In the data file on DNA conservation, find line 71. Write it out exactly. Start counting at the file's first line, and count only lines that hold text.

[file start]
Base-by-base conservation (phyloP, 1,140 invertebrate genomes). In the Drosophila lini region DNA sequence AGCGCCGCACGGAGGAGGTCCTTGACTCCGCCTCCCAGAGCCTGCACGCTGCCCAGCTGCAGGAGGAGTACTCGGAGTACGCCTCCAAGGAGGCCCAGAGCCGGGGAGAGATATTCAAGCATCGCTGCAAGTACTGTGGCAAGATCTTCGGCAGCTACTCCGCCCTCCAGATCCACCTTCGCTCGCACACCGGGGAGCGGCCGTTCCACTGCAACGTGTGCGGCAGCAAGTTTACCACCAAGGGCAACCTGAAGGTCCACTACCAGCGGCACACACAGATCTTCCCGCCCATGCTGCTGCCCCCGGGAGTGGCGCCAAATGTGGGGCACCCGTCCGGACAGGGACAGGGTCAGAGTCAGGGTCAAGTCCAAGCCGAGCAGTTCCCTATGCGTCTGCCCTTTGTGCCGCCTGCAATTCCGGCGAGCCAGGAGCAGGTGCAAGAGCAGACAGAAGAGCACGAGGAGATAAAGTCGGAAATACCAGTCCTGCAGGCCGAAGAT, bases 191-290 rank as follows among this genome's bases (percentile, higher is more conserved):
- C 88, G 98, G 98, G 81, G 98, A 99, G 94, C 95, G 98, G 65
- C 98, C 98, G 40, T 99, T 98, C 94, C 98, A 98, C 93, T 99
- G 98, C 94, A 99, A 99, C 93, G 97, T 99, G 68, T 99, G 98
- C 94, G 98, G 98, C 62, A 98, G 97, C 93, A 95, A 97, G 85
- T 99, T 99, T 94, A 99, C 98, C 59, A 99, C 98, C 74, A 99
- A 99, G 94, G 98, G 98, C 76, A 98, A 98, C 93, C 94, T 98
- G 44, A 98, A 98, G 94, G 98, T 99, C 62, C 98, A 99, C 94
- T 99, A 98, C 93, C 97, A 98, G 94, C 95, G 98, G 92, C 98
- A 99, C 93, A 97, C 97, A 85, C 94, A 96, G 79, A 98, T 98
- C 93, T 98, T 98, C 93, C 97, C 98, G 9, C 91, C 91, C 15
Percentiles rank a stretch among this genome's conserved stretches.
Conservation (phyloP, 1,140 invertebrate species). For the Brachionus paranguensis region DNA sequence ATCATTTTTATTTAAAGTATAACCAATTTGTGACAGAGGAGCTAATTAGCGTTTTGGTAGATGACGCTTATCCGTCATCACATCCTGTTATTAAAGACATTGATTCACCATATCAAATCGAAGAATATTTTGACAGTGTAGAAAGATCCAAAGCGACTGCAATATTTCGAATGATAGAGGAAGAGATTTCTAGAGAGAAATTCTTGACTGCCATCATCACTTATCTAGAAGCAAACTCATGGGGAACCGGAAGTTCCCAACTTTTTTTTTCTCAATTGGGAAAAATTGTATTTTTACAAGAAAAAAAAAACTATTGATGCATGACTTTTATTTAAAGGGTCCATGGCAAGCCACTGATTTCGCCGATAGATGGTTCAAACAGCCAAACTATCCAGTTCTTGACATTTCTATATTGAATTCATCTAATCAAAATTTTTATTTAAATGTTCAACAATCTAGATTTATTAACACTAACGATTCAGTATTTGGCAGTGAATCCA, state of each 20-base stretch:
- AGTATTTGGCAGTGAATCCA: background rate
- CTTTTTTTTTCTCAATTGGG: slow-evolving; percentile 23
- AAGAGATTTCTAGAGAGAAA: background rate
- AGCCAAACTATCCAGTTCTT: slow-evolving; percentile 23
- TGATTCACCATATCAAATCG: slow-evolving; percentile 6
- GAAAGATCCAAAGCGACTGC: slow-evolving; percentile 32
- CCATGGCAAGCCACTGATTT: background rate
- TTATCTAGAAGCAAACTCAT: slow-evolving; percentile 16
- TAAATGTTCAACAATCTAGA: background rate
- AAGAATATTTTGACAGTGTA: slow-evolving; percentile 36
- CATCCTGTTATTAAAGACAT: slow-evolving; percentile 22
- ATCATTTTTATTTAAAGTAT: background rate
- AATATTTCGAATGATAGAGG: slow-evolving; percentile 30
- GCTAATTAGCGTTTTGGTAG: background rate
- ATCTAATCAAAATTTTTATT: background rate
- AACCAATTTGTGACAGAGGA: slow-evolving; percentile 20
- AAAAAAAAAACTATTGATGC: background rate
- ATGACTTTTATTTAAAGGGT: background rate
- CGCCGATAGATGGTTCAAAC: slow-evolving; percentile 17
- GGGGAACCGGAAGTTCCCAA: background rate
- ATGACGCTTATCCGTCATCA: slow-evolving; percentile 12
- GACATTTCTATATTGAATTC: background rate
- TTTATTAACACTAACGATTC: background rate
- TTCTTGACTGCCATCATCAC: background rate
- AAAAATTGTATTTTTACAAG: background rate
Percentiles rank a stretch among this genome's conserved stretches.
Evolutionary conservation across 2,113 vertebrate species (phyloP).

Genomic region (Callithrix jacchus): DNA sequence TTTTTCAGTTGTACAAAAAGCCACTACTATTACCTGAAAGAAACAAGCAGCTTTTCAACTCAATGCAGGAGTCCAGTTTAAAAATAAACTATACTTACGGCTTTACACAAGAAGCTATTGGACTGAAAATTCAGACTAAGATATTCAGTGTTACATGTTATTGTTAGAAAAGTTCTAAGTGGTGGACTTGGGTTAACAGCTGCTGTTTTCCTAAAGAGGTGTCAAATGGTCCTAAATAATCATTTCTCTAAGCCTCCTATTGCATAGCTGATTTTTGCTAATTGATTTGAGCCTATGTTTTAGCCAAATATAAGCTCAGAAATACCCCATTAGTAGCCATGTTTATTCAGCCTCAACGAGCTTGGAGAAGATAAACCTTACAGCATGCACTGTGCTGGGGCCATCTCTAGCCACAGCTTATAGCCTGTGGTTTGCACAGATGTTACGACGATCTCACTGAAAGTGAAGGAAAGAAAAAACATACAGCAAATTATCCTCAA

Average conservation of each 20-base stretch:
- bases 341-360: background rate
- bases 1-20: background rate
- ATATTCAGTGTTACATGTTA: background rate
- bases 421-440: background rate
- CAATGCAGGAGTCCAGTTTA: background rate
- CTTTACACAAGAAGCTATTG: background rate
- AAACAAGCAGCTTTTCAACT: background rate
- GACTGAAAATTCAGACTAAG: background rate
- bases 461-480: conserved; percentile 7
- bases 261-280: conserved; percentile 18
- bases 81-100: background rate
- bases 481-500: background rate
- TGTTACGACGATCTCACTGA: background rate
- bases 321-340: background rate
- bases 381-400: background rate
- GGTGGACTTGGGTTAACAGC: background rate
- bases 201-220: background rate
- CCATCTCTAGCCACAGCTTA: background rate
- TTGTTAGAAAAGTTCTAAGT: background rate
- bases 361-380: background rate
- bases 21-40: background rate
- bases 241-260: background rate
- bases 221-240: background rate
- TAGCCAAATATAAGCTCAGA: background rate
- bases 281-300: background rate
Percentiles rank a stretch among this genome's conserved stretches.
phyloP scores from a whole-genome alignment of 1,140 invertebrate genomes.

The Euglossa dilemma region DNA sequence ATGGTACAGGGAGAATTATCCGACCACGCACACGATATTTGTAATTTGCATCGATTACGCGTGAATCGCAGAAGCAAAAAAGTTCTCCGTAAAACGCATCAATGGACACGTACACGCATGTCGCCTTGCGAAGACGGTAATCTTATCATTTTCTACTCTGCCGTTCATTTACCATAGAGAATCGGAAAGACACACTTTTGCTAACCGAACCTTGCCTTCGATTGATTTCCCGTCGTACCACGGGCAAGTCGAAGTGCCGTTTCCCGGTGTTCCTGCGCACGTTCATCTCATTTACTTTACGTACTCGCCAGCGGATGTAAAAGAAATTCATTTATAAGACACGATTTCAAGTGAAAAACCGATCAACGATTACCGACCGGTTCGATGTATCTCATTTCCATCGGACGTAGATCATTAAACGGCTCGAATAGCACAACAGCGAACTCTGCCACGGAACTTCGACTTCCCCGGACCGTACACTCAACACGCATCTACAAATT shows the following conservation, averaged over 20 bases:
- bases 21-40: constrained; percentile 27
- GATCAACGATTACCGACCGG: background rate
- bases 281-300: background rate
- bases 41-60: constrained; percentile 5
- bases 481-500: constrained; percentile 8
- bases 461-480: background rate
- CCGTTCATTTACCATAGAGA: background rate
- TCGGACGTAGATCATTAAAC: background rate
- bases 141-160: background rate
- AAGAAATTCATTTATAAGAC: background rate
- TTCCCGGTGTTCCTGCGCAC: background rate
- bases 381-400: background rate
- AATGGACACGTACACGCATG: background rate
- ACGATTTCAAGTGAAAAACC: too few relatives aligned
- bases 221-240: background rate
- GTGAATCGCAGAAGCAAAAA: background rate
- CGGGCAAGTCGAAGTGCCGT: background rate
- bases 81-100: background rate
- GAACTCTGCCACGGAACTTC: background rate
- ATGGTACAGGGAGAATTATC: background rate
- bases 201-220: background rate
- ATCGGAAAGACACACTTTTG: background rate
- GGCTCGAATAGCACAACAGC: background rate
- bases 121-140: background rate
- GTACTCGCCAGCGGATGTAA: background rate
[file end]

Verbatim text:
- bases 21-40: constrained; percentile 27